Tyshawn Sorey MA ’11 is the subject of a Nov. 26 article published in JazzTimes titled “Tyshawn Sorey: The Maestro.”
“It’s something to see,” writes David Adler for JazzTimes. “A fired-up young sideman blossoms into one of the most multifaceted and restlessly evolving artists of our time at age 36. It’s hard to tally just the most recent accomplishments.”
His accomplishments include premiering a work—Sorey on piano and drums—at the Ojai Festival in California that had been commissioned by the International Contemporary Ensemble (ICE) at the Ojai Festival in California last February—and another ICE commission is upcoming. His Alloy trio (pianist Cory Smythe and bassist Christopher Tordini) not only played a weeklong gig at the Village Vanguard, but has a work commissioned by the Newport Jazz Festival, which Sorey will release soon, containing material from his stint at the Vanguard.
In June he released The Inner Spectrum of Variables (Pi), a two disc set, in which Sorey, Smythe and Tordini, are joined three additional string players—a double trio. He told Adler, “‘This was the CD where I felt, coupled with my experience as a student working with [composer] Fred Lerdahl [at Columbia University], that I was really being myself and feeling I should embrace the difference between myself and my colleagues. And that I should embrace the connections that I have with other forms of music.”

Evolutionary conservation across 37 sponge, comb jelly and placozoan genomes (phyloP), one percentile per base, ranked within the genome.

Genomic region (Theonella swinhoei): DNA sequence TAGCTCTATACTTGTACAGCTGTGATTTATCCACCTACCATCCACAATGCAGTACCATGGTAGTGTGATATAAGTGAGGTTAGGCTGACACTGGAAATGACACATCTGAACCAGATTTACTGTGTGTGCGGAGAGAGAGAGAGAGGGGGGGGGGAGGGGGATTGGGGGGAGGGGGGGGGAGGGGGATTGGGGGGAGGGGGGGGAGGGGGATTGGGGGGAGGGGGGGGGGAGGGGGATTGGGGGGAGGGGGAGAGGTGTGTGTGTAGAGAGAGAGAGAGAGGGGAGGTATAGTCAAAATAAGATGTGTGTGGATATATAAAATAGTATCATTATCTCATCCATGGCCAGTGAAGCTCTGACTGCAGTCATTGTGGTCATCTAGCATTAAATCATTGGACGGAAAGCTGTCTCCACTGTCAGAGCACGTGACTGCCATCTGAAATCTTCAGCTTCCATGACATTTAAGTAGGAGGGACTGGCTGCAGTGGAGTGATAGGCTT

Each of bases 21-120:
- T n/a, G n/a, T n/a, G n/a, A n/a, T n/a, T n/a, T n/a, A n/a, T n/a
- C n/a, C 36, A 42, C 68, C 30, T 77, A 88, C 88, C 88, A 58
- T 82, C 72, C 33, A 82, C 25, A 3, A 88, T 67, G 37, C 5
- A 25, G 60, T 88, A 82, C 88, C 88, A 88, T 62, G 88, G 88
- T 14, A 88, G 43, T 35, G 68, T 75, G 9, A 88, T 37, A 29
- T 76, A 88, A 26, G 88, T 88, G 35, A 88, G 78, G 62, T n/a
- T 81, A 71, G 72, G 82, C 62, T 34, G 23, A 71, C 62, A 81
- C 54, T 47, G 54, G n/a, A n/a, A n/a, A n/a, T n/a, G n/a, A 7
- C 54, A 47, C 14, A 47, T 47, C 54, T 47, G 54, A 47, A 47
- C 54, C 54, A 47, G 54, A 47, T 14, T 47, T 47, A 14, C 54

In the article, Adler traces Sorey’s early interest in music, from crafting a drum set in early childhood, to the first real set his grandfather bought him—with the admonition to use it. He used to listening to all genres of music on the radio in the wee hours, recording his favorites on a tape cassette. He earned his bachelor’s degree at William Paterson College of New Jersey. At Wesleyan, he studied with mentor Anthony Braxton and explored Japanese taiko drumming, the music of Ghana, and found himself a cohort of free-thinking musicians that include Mary Halvorson ’02. He also met and married fellow ethnomusicology student Amanda Scherbenske MA ’07, PhD ’14, who was leading the Klezmer band.
He recalled his work with Braxton was particularly important and told Adler: “'[Anthony] would let me conduct his ensemble classes and also the concerts, … Sometimes he and I would split the conducting duties. I found a sense of freedom working with Anthony’s music, which is very highly structured. When I started to alter the structure of his pieces, he allowed me to have that flexibility even with his own music. I’d never seen a composer do that before. That gave me the opportunity to grow as a spontaneous composer.’”
Now earning his doctorate at Columbia, Sorey will return to Wesleyan next fall, an assistant professor in the music department.